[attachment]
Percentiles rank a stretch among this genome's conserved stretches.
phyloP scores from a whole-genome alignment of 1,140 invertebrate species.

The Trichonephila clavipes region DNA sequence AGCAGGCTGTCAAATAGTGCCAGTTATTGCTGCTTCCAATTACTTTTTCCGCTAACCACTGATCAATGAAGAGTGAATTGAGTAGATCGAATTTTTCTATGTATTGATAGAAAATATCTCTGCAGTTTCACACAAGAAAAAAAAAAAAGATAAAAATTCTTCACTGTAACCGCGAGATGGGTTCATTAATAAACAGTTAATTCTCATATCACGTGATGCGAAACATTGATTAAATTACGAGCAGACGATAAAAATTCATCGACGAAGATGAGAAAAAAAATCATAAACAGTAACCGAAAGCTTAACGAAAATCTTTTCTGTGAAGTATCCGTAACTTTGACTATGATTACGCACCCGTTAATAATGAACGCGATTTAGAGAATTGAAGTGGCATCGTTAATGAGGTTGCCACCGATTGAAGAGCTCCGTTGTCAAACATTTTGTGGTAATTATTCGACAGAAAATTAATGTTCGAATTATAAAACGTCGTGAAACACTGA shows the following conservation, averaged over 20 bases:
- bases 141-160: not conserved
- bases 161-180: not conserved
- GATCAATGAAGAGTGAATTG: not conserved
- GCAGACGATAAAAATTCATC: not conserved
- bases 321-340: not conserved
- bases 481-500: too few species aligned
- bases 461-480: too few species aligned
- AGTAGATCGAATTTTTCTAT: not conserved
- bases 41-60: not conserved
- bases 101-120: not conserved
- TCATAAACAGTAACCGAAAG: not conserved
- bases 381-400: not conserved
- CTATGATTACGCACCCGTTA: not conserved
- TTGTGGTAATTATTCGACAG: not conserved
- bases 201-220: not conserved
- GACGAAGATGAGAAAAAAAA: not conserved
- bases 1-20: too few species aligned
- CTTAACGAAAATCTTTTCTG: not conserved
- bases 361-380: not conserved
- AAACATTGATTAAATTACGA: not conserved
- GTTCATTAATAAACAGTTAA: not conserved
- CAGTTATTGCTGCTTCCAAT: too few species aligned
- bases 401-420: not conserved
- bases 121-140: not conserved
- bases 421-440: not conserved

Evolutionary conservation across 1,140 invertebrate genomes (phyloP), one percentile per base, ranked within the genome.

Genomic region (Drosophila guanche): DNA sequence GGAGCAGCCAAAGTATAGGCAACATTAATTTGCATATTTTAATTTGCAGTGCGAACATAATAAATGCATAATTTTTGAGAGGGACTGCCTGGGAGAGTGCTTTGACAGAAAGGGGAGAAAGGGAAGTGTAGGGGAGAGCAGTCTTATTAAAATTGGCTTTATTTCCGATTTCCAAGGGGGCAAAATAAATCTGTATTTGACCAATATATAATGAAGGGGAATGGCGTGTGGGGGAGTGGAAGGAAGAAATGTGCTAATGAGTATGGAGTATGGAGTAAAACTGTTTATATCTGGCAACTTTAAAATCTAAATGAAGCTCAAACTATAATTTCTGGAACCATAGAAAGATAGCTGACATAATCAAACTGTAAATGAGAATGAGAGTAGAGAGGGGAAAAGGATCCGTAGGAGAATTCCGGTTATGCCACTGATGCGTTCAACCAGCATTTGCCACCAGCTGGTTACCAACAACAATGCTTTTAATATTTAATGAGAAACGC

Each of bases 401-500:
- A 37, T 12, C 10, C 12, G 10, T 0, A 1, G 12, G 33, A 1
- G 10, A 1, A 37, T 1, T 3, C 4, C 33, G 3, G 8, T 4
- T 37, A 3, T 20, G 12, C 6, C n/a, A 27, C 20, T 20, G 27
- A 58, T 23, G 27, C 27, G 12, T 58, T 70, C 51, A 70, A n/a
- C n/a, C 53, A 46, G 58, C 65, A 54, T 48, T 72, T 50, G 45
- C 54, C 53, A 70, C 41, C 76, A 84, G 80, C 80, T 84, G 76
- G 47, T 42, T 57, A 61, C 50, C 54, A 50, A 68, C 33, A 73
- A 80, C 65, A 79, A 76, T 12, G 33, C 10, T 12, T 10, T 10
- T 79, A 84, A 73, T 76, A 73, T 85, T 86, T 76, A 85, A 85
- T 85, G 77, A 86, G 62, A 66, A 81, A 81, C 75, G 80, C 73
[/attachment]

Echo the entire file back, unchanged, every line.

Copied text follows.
Percentiles rank a stretch among this genome's conserved stretches.
phyloP scores from a whole-genome alignment of 1,140 invertebrate species.

The Trichonephila clavipes region DNA sequence AGCAGGCTGTCAAATAGTGCCAGTTATTGCTGCTTCCAATTACTTTTTCCGCTAACCACTGATCAATGAAGAGTGAATTGAGTAGATCGAATTTTTCTATGTATTGATAGAAAATATCTCTGCAGTTTCACACAAGAAAAAAAAAAAAGATAAAAATTCTTCACTGTAACCGCGAGATGGGTTCATTAATAAACAGTTAATTCTCATATCACGTGATGCGAAACATTGATTAAATTACGAGCAGACGATAAAAATTCATCGACGAAGATGAGAAAAAAAATCATAAACAGTAACCGAAAGCTTAACGAAAATCTTTTCTGTGAAGTATCCGTAACTTTGACTATGATTACGCACCCGTTAATAATGAACGCGATTTAGAGAATTGAAGTGGCATCGTTAATGAGGTTGCCACCGATTGAAGAGCTCCGTTGTCAAACATTTTGTGGTAATTATTCGACAGAAAATTAATGTTCGAATTATAAAACGTCGTGAAACACTGA shows the following conservation, averaged over 20 bases:
- bases 141-160: not conserved
- bases 161-180: not conserved
- GATCAATGAAGAGTGAATTG: not conserved
- GCAGACGATAAAAATTCATC: not conserved
- bases 321-340: not conserved
- bases 481-500: too few species aligned
- bases 461-480: too few species aligned
- AGTAGATCGAATTTTTCTAT: not conserved
- bases 41-60: not conserved
- bases 101-120: not conserved
- TCATAAACAGTAACCGAAAG: not conserved
- bases 381-400: not conserved
- CTATGATTACGCACCCGTTA: not conserved
- TTGTGGTAATTATTCGACAG: not conserved
- bases 201-220: not conserved
- GACGAAGATGAGAAAAAAAA: not conserved
- bases 1-20: too few species aligned
- CTTAACGAAAATCTTTTCTG: not conserved
- bases 361-380: not conserved
- AAACATTGATTAAATTACGA: not conserved
- GTTCATTAATAAACAGTTAA: not conserved
- CAGTTATTGCTGCTTCCAAT: too few species aligned
- bases 401-420: not conserved
- bases 121-140: not conserved
- bases 421-440: not conserved

Evolutionary conservation across 1,140 invertebrate genomes (phyloP), one percentile per base, ranked within the genome.

Genomic region (Drosophila guanche): DNA sequence GGAGCAGCCAAAGTATAGGCAACATTAATTTGCATATTTTAATTTGCAGTGCGAACATAATAAATGCATAATTTTTGAGAGGGACTGCCTGGGAGAGTGCTTTGACAGAAAGGGGAGAAAGGGAAGTGTAGGGGAGAGCAGTCTTATTAAAATTGGCTTTATTTCCGATTTCCAAGGGGGCAAAATAAATCTGTATTTGACCAATATATAATGAAGGGGAATGGCGTGTGGGGGAGTGGAAGGAAGAAATGTGCTAATGAGTATGGAGTATGGAGTAAAACTGTTTATATCTGGCAACTTTAAAATCTAAATGAAGCTCAAACTATAATTTCTGGAACCATAGAAAGATAGCTGACATAATCAAACTGTAAATGAGAATGAGAGTAGAGAGGGGAAAAGGATCCGTAGGAGAATTCCGGTTATGCCACTGATGCGTTCAACCAGCATTTGCCACCAGCTGGTTACCAACAACAATGCTTTTAATATTTAATGAGAAACGC

Each of bases 401-500:
- A 37, T 12, C 10, C 12, G 10, T 0, A 1, G 12, G 33, A 1
- G 10, A 1, A 37, T 1, T 3, C 4, C 33, G 3, G 8, T 4
- T 37, A 3, T 20, G 12, C 6, C n/a, A 27, C 20, T 20, G 27
- A 58, T 23, G 27, C 27, G 12, T 58, T 70, C 51, A 70, A n/a
- C n/a, C 53, A 46, G 58, C 65, A 54, T 48, T 72, T 50, G 45
- C 54, C 53, A 70, C 41, C 76, A 84, G 80, C 80, T 84, G 76
- G 47, T 42, T 57, A 61, C 50, C 54, A 50, A 68, C 33, A 73
- A 80, C 65, A 79, A 76, T 12, G 33, C 10, T 12, T 10, T 10
- T 79, A 84, A 73, T 76, A 73, T 85, T 86, T 76, A 85, A 85
- T 85, G 77, A 86, G 62, A 66, A 81, A 81, C 75, G 80, C 73